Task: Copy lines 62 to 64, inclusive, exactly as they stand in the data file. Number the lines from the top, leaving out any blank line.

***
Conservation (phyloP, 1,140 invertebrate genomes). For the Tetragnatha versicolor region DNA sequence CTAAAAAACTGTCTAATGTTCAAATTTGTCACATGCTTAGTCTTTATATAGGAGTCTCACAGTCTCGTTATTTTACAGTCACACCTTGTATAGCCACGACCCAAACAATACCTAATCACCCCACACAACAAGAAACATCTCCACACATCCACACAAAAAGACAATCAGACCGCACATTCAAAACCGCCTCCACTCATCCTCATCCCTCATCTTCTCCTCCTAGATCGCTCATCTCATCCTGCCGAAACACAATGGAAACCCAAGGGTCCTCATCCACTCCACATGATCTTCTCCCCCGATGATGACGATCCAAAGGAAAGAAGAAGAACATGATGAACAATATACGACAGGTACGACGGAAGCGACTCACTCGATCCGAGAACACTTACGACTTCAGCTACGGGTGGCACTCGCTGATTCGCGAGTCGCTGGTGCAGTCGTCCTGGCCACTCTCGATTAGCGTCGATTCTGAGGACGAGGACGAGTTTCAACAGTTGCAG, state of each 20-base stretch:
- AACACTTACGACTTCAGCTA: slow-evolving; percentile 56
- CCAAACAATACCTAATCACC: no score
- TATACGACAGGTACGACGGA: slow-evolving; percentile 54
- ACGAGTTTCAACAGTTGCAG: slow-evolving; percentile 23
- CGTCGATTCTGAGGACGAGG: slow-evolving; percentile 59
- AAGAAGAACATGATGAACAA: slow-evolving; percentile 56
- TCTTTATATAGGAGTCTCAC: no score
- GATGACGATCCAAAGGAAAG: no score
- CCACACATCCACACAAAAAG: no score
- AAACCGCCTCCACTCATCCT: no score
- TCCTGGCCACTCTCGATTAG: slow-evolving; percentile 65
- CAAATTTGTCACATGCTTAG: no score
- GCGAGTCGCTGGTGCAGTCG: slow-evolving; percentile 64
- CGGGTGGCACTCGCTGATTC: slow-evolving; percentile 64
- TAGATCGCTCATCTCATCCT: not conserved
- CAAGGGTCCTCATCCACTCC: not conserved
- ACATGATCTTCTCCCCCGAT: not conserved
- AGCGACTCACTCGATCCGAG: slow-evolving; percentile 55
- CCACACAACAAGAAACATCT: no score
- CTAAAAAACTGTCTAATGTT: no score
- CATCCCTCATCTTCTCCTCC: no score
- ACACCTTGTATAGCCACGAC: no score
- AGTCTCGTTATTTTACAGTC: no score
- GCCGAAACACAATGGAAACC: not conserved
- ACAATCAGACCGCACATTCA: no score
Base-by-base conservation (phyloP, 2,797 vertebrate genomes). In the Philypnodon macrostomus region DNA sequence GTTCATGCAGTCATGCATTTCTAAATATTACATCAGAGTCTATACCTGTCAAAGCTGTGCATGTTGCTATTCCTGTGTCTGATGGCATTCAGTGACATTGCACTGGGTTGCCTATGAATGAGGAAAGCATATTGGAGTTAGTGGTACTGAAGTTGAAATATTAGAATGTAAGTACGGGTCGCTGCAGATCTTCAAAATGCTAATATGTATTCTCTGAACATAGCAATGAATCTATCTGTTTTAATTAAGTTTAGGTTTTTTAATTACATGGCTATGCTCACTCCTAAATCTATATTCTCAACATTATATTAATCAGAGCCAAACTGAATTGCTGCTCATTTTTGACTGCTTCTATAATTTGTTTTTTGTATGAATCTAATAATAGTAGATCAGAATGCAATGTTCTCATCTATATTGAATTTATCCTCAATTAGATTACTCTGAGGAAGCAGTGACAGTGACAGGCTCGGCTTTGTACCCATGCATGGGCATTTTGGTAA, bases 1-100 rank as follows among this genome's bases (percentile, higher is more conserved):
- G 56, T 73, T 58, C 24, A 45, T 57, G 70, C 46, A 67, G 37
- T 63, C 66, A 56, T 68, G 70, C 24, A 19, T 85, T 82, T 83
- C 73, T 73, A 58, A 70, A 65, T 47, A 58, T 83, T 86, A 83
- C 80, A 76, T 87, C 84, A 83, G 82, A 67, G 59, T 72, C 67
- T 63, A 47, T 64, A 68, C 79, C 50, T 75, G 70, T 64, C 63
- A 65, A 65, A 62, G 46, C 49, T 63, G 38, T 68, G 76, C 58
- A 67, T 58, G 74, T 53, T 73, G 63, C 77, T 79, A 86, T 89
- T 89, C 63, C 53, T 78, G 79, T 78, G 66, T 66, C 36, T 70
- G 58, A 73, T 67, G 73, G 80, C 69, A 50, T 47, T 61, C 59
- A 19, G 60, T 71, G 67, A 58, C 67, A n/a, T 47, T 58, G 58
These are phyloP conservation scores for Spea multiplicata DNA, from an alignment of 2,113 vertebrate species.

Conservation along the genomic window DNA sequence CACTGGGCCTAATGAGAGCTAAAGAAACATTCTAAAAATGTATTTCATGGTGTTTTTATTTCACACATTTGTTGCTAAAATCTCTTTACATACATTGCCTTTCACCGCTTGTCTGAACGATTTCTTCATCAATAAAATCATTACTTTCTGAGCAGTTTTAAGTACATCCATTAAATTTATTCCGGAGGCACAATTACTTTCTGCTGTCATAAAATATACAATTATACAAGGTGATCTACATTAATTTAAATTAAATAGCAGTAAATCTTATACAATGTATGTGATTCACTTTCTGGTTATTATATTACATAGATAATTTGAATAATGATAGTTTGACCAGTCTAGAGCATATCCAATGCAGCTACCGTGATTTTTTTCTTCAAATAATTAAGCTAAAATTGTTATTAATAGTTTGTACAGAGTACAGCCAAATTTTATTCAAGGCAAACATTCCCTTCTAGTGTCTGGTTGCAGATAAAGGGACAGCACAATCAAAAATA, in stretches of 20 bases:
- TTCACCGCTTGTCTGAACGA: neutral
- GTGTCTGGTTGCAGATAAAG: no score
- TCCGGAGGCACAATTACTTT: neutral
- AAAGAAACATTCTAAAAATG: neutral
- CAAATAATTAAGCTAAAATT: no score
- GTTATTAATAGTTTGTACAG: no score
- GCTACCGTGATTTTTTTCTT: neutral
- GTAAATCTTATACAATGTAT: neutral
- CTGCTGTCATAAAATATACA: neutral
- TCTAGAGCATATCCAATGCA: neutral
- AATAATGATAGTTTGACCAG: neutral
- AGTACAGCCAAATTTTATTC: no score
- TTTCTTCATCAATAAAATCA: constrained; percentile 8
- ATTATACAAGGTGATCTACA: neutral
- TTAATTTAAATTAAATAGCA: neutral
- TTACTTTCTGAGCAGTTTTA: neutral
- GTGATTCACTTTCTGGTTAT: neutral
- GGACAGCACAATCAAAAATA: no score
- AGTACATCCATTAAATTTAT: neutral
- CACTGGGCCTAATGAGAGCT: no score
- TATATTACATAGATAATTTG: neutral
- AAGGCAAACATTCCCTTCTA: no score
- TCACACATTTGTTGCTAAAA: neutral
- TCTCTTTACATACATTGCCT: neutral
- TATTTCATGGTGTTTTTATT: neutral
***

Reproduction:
- TCACACATTTGTTGCTAAAA: neutral
- TCTCTTTACATACATTGCCT: neutral
- TATTTCATGGTGTTTTTATT: neutral